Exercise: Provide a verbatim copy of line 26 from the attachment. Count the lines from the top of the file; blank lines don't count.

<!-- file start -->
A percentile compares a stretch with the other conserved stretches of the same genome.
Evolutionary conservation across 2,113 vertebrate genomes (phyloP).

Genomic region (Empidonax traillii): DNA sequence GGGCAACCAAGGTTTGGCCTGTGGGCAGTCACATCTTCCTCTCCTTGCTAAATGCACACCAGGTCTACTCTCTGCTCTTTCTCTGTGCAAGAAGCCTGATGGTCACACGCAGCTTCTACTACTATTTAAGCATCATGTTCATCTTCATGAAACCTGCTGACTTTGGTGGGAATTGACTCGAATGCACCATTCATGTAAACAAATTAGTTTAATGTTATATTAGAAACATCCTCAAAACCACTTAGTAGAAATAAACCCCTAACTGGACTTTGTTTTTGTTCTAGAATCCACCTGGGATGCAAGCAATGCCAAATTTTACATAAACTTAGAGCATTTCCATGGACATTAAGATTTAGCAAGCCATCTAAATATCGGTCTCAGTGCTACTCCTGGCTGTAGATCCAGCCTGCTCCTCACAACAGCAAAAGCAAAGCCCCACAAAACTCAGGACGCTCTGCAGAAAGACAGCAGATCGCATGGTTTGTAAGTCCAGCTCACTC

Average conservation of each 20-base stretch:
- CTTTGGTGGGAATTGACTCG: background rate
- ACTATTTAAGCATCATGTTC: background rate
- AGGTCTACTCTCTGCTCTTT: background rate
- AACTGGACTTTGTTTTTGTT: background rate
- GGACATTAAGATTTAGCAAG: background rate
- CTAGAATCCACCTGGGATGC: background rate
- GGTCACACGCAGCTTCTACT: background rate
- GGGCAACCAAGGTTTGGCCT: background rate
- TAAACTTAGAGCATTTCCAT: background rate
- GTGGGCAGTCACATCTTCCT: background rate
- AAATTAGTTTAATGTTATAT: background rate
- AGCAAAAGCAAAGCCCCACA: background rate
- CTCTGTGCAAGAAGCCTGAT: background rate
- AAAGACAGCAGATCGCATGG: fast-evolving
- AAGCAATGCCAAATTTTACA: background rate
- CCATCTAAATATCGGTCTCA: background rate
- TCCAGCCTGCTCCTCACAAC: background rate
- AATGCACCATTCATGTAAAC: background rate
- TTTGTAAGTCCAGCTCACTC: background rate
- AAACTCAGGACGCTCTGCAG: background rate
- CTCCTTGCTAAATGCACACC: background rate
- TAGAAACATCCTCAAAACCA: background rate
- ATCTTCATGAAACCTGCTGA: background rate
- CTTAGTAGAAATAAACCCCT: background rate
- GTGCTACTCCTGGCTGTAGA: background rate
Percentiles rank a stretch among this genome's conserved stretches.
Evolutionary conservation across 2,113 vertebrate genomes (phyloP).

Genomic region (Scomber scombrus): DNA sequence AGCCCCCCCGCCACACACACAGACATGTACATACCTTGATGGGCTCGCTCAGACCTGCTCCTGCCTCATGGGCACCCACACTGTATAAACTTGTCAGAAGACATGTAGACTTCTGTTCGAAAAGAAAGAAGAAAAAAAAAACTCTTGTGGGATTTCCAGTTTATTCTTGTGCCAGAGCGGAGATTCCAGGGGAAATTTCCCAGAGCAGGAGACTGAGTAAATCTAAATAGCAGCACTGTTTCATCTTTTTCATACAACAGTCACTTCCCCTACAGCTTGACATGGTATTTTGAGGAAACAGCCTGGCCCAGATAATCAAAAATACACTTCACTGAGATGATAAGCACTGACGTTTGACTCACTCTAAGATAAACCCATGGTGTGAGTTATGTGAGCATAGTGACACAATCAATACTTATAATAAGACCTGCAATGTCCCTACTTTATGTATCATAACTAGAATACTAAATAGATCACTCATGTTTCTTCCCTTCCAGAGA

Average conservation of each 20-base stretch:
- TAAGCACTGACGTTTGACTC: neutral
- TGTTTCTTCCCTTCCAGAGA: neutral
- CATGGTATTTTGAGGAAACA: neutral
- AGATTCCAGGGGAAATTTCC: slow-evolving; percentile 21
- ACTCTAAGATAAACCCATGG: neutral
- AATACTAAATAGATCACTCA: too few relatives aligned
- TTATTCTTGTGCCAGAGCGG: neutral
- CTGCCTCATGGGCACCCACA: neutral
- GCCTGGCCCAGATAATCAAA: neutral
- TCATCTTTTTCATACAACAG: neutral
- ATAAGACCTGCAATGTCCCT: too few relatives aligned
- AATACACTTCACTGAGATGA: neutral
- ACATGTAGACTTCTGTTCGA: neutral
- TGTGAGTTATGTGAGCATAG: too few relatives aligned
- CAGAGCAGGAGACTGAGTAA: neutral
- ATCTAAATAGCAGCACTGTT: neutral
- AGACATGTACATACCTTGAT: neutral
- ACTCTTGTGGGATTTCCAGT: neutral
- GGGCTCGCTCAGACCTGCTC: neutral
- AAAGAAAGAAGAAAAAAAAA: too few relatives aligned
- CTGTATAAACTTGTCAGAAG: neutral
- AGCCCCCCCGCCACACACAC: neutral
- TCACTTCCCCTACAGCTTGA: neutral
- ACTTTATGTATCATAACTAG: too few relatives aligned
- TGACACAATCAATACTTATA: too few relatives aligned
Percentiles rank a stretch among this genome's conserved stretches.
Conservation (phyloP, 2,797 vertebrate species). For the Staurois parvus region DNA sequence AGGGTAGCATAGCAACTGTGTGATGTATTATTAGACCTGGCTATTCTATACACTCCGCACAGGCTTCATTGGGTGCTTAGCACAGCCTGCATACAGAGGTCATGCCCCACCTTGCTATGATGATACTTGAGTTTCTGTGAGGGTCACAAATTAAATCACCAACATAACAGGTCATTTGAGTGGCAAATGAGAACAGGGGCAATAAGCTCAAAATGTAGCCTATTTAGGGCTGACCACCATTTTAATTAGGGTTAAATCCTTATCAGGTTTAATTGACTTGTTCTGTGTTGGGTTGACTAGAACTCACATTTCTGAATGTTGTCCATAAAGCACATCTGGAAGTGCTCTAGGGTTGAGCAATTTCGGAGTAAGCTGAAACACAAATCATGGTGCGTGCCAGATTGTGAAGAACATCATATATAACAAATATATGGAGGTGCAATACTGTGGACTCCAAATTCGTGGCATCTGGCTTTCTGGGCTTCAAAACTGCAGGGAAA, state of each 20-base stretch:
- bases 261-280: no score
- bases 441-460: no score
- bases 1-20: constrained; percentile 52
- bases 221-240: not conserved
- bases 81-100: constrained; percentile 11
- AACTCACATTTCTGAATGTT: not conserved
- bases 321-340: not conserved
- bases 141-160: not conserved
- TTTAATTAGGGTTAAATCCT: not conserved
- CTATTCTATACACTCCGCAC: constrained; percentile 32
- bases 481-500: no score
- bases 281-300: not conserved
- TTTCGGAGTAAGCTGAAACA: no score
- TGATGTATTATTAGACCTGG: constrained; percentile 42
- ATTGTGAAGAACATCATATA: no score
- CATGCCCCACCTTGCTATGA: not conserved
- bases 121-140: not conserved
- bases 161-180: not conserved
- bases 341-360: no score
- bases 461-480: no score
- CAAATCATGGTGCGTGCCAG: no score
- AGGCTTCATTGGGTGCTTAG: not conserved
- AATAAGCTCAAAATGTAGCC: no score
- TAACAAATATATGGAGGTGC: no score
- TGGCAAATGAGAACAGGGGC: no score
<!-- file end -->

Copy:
- TAGAAACATCCTCAAAACCA: background rate